Behavior-Based Price Discrimination and Data Protection in the Age of Algorithms
39 Pages Posted: 31 Oct 2022 Last revised: 10 Jan 2023
Date Written: October 20, 2022
The legal literature on price discrimination focuses primarily on consumers’ immutable features, like when higher interest rates are offered to black borrowers and higher prices to women at car dealerships. This paper examines a different type of discriminatory pricing practice: behavior-based pricing (BBP), where prices are set based on consumers’ behavior, most prominently their prior purchasing decisions. The increased use of artificial intelligence and machine learning algorithms to set prices has facilitated the growing penetration of BBP in various markets. Unlike race-based and sex-based discrimination, with BBP, consumers can strategically adjust their behavior to impact the prices they will be offered in the future. Sellers, in turn, can adjust prices in early periods to influence consumers’ purchasing decisions so as to increase the informational value of these decisions and thereby maximize profits. This paper analyzes possible legal responses to BBP and arrives at two counterintutive policy implications: First, even if BBP is desirable, the economic literature teaches us that mandating its disclosure may reduce overall welfare even though this would reduce informational asymmetry in the market. Second, by expanding the model to consider the regulation of BBP using data protection laws, and specifically a right to be forgotten (erasure) and a right to opt-out of data collection (cookies), we find that these rules create informational effects that have eluded the literature on data protection and may be desirable as a response to BBP even though they increase informational asymmetry.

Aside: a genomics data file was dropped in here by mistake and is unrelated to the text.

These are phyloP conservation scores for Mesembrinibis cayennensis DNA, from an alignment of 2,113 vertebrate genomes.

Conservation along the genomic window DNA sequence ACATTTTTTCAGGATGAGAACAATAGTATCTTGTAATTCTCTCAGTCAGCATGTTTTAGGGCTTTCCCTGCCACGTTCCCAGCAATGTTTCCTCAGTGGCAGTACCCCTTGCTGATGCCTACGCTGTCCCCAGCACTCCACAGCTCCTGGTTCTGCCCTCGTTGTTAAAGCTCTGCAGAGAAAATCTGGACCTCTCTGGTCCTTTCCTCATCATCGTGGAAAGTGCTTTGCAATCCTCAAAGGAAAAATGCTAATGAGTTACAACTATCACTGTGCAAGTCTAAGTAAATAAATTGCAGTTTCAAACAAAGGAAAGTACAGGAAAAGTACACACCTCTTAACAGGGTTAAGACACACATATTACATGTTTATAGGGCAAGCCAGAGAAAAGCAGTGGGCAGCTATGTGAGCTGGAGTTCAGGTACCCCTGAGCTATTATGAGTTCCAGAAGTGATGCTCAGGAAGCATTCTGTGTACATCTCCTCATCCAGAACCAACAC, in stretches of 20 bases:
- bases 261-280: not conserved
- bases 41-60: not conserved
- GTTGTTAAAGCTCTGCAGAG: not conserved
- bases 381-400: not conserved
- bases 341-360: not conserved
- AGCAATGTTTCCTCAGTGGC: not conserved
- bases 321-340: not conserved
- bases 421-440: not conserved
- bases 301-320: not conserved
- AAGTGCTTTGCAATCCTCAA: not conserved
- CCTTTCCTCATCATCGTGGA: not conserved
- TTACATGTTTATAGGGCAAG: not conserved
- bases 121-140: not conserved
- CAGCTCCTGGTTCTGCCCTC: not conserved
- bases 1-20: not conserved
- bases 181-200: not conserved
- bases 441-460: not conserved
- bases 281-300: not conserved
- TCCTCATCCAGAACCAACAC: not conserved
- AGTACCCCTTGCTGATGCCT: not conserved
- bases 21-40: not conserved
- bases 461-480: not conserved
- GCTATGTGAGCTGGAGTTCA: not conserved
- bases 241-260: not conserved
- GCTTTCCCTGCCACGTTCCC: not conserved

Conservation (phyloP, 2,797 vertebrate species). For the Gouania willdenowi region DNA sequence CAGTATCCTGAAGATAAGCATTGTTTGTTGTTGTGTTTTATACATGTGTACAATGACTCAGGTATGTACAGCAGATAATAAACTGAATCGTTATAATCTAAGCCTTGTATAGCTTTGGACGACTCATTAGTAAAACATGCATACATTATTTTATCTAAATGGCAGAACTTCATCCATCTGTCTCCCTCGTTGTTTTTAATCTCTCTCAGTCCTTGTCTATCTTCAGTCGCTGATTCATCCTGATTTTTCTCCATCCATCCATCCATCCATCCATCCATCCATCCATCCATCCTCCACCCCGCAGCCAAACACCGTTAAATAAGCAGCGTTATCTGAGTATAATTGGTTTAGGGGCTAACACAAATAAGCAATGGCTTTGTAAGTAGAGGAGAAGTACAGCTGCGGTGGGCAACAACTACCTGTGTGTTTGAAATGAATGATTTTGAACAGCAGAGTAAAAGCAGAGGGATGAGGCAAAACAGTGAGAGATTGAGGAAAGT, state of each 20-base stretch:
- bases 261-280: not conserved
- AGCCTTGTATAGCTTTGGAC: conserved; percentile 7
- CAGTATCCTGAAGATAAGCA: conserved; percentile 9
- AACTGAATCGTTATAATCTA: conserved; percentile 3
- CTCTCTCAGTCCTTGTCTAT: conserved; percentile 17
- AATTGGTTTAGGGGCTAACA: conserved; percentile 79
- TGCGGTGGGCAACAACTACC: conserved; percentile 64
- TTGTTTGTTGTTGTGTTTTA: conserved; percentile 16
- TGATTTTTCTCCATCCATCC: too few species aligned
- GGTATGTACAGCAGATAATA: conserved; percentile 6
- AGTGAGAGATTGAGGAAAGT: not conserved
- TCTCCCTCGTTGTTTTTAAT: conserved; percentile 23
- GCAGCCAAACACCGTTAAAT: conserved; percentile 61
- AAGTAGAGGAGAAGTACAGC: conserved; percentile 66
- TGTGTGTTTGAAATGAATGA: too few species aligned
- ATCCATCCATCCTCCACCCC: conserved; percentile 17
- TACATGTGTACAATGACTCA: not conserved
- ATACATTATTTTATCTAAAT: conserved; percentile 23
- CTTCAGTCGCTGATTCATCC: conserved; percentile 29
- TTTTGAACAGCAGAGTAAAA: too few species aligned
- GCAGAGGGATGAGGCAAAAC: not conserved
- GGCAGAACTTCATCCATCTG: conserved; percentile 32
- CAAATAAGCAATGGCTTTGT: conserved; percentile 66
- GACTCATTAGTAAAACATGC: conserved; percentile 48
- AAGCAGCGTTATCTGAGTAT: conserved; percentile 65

Keywords: Price Discrimination, Data Protection, Consumer Protection, Disclosure Mandates, Right to Be Forgotten, Law and Technology
JEL Classification: D42, K12
Suggested Citation: Suggested Citation